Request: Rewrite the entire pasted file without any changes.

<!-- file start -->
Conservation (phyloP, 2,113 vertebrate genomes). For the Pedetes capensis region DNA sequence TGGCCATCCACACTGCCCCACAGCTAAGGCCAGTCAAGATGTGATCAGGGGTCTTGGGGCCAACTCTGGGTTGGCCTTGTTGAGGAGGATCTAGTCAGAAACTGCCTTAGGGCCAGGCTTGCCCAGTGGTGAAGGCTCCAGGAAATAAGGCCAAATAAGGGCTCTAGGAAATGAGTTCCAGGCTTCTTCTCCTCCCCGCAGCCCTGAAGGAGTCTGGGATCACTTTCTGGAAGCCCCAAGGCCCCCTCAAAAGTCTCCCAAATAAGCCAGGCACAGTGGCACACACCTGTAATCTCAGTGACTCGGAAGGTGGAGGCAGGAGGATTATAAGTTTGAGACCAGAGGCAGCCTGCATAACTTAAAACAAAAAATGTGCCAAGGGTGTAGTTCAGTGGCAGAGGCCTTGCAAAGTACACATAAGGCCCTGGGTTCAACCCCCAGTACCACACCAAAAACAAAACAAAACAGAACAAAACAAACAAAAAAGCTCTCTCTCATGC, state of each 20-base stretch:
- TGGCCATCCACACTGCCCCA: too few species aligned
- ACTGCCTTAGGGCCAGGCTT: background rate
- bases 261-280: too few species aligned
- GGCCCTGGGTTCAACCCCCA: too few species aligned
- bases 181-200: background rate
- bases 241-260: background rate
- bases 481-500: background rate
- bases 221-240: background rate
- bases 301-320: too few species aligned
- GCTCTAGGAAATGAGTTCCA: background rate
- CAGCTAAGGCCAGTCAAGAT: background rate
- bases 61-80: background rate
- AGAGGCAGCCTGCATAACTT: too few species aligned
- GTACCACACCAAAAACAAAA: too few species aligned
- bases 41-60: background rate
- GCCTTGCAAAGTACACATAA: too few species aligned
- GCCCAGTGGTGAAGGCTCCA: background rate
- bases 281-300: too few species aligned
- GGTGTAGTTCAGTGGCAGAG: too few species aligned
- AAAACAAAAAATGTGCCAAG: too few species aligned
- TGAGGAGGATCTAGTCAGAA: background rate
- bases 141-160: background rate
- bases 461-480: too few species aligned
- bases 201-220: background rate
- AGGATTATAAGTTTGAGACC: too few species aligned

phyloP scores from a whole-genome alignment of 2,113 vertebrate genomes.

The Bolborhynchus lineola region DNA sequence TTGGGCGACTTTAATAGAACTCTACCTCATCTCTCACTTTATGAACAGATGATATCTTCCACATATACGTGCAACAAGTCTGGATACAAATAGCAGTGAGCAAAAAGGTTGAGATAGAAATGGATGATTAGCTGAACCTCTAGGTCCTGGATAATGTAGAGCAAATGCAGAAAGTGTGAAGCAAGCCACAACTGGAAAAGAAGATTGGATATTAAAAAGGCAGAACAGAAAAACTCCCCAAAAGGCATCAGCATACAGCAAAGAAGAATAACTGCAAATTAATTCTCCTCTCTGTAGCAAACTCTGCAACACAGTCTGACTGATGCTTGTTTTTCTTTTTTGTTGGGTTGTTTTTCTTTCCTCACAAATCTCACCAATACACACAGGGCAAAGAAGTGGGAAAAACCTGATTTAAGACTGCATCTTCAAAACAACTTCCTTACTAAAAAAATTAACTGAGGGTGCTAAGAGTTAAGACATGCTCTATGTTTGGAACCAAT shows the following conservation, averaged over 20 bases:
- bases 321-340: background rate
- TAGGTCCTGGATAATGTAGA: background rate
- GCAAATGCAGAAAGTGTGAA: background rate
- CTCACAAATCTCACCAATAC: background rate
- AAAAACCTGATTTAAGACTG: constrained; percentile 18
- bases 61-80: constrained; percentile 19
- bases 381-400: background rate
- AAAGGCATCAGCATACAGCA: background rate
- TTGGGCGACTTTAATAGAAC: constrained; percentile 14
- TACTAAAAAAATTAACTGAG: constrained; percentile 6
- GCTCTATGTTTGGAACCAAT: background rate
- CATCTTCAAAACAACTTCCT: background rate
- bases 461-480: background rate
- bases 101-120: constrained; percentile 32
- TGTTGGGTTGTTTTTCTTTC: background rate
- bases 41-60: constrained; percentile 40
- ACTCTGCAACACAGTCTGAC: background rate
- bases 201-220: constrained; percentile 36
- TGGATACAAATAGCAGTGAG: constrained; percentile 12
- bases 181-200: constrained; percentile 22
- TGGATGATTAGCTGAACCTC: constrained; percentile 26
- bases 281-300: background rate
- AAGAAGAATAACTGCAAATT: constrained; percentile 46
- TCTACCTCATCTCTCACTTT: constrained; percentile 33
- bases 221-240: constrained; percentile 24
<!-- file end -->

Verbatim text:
Conservation (phyloP, 2,113 vertebrate genomes). For the Pedetes capensis region DNA sequence TGGCCATCCACACTGCCCCACAGCTAAGGCCAGTCAAGATGTGATCAGGGGTCTTGGGGCCAACTCTGGGTTGGCCTTGTTGAGGAGGATCTAGTCAGAAACTGCCTTAGGGCCAGGCTTGCCCAGTGGTGAAGGCTCCAGGAAATAAGGCCAAATAAGGGCTCTAGGAAATGAGTTCCAGGCTTCTTCTCCTCCCCGCAGCCCTGAAGGAGTCTGGGATCACTTTCTGGAAGCCCCAAGGCCCCCTCAAAAGTCTCCCAAATAAGCCAGGCACAGTGGCACACACCTGTAATCTCAGTGACTCGGAAGGTGGAGGCAGGAGGATTATAAGTTTGAGACCAGAGGCAGCCTGCATAACTTAAAACAAAAAATGTGCCAAGGGTGTAGTTCAGTGGCAGAGGCCTTGCAAAGTACACATAAGGCCCTGGGTTCAACCCCCAGTACCACACCAAAAACAAAACAAAACAGAACAAAACAAACAAAAAAGCTCTCTCTCATGC, state of each 20-base stretch:
- TGGCCATCCACACTGCCCCA: too few species aligned
- ACTGCCTTAGGGCCAGGCTT: background rate
- bases 261-280: too few species aligned
- GGCCCTGGGTTCAACCCCCA: too few species aligned
- bases 181-200: background rate
- bases 241-260: background rate
- bases 481-500: background rate
- bases 221-240: background rate
- bases 301-320: too few species aligned
- GCTCTAGGAAATGAGTTCCA: background rate
- CAGCTAAGGCCAGTCAAGAT: background rate
- bases 61-80: background rate
- AGAGGCAGCCTGCATAACTT: too few species aligned
- GTACCACACCAAAAACAAAA: too few species aligned
- bases 41-60: background rate
- GCCTTGCAAAGTACACATAA: too few species aligned
- GCCCAGTGGTGAAGGCTCCA: background rate
- bases 281-300: too few species aligned
- GGTGTAGTTCAGTGGCAGAG: too few species aligned
- AAAACAAAAAATGTGCCAAG: too few species aligned
- TGAGGAGGATCTAGTCAGAA: background rate
- bases 141-160: background rate
- bases 461-480: too few species aligned
- bases 201-220: background rate
- AGGATTATAAGTTTGAGACC: too few species aligned

phyloP scores from a whole-genome alignment of 2,113 vertebrate genomes.

The Bolborhynchus lineola region DNA sequence TTGGGCGACTTTAATAGAACTCTACCTCATCTCTCACTTTATGAACAGATGATATCTTCCACATATACGTGCAACAAGTCTGGATACAAATAGCAGTGAGCAAAAAGGTTGAGATAGAAATGGATGATTAGCTGAACCTCTAGGTCCTGGATAATGTAGAGCAAATGCAGAAAGTGTGAAGCAAGCCACAACTGGAAAAGAAGATTGGATATTAAAAAGGCAGAACAGAAAAACTCCCCAAAAGGCATCAGCATACAGCAAAGAAGAATAACTGCAAATTAATTCTCCTCTCTGTAGCAAACTCTGCAACACAGTCTGACTGATGCTTGTTTTTCTTTTTTGTTGGGTTGTTTTTCTTTCCTCACAAATCTCACCAATACACACAGGGCAAAGAAGTGGGAAAAACCTGATTTAAGACTGCATCTTCAAAACAACTTCCTTACTAAAAAAATTAACTGAGGGTGCTAAGAGTTAAGACATGCTCTATGTTTGGAACCAAT shows the following conservation, averaged over 20 bases:
- bases 321-340: background rate
- TAGGTCCTGGATAATGTAGA: background rate
- GCAAATGCAGAAAGTGTGAA: background rate
- CTCACAAATCTCACCAATAC: background rate
- AAAAACCTGATTTAAGACTG: constrained; percentile 18
- bases 61-80: constrained; percentile 19
- bases 381-400: background rate
- AAAGGCATCAGCATACAGCA: background rate
- TTGGGCGACTTTAATAGAAC: constrained; percentile 14
- TACTAAAAAAATTAACTGAG: constrained; percentile 6
- GCTCTATGTTTGGAACCAAT: background rate
- CATCTTCAAAACAACTTCCT: background rate
- bases 461-480: background rate
- bases 101-120: constrained; percentile 32
- TGTTGGGTTGTTTTTCTTTC: background rate
- bases 41-60: constrained; percentile 40
- ACTCTGCAACACAGTCTGAC: background rate
- bases 201-220: constrained; percentile 36
- TGGATACAAATAGCAGTGAG: constrained; percentile 12
- bases 181-200: constrained; percentile 22
- TGGATGATTAGCTGAACCTC: constrained; percentile 26
- bases 281-300: background rate
- AAGAAGAATAACTGCAAATT: constrained; percentile 46
- TCTACCTCATCTCTCACTTT: constrained; percentile 33
- bases 221-240: constrained; percentile 24